We have to test pex at 200 psi. It doesn't matter what the working pressure is. It is not recommend to test pex with air. You can make a hydrostatic tester with a pressure washer.
                  Buy cheap, buy twice.

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                  • #10
                    Re: Air Pressure Testing

                    Originally posted by gear junkie View Post
                    We have to test pex at 200 psi. It doesn't matter what the working pressure is. It is not recommend to test pex with air. You can make a hydrostatic tester with a pressure washer.
                    That's surprising. Is the PEX stamped/rated for that on the pipe?

                    If not, I would think inspections and the state would be responsible for overstressing the pipe and joints prior to operation.

                    Curious.

                    J.C.

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                    • #11
                      Re: Air Pressure Testing

                      200lbs seems excessive and for that matter dangerous, especially hydrostatically tested.

                      Pressure will rise a lb or 2 and fall a lb or 2 depending on the temperature swing.

                      Gas pipe test is 2 1/2 x working pressure. Should hold forever obviously, as should any piping.
                      sigpic

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                      • #12
                        Re: Air Pressure Testing

                        If you air test a large system, it takes longer for a small leak to drop the pressure. A smaller test (running a short gas line for example) it would drop quicker. If you fill a system with water (pex) and pressurize it, a leak would drop the pressure much quicker. I usually wait a half hour if there's any size to an air test. You get a feel for it after awhile, but it's those dreaded leaky test gauges that get you. You chase a ghost leak and find out it's the ball valve on your test gauge.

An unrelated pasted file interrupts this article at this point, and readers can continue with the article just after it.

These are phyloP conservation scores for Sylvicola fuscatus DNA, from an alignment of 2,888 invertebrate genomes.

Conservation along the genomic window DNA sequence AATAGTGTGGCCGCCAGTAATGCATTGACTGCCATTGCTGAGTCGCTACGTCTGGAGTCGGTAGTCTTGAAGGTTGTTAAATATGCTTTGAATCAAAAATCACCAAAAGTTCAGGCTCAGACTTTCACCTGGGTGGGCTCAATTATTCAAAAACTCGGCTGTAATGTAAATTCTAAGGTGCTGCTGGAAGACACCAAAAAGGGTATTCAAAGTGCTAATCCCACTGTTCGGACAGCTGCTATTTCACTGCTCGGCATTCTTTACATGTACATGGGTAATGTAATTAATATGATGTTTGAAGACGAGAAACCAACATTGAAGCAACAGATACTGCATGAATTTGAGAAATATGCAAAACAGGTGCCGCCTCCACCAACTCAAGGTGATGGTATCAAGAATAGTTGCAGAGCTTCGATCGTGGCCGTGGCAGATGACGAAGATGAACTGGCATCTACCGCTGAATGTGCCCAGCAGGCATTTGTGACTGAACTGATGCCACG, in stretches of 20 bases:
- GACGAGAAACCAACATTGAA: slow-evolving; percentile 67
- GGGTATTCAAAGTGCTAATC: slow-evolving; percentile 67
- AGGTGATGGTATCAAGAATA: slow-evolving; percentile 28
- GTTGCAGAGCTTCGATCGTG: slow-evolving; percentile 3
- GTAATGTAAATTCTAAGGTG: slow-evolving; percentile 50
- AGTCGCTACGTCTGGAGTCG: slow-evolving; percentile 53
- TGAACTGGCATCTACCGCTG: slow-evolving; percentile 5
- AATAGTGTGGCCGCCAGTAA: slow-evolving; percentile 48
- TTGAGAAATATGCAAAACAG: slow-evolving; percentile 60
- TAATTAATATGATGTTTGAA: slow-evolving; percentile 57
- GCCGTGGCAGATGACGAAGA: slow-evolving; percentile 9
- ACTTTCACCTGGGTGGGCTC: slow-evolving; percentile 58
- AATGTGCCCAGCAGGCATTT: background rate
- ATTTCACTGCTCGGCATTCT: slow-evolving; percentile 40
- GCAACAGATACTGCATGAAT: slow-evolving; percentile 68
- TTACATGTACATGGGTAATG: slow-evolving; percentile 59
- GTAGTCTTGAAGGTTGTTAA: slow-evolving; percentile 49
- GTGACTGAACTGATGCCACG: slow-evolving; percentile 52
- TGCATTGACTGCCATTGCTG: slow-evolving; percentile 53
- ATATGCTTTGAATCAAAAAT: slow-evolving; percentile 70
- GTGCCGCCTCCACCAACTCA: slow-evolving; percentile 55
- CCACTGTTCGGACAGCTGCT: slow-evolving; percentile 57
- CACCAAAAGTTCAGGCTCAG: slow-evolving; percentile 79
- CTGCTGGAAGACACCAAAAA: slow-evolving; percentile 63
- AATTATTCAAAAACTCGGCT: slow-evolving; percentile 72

sigpic3:00, I mean 5:00, and work is done. Time to crack a cold one.

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                        • #13
                          Re: Air Pressure Testing

                          Originally posted by boillerman View Post
                          If you air test a large system, it takes longer for a small leak to drop the pressure. A smaller test (running a short gas line for example) it would drop quicker. If you fill a system with water (pex) and pressurize it, a leak would drop the pressure much quicker. I usually wait a half hour if there's any size to an air test. You get a feel for it after awhile, but it's those dreaded leaky test gauges that get you. You chase a ghost leak and find out it's the ball valve on your test gauge.
                          I think your right with water. I would put as much water as I could from a garden hose then pressurize it with air. If there are leaks they would be easier to find since water is more visible than air.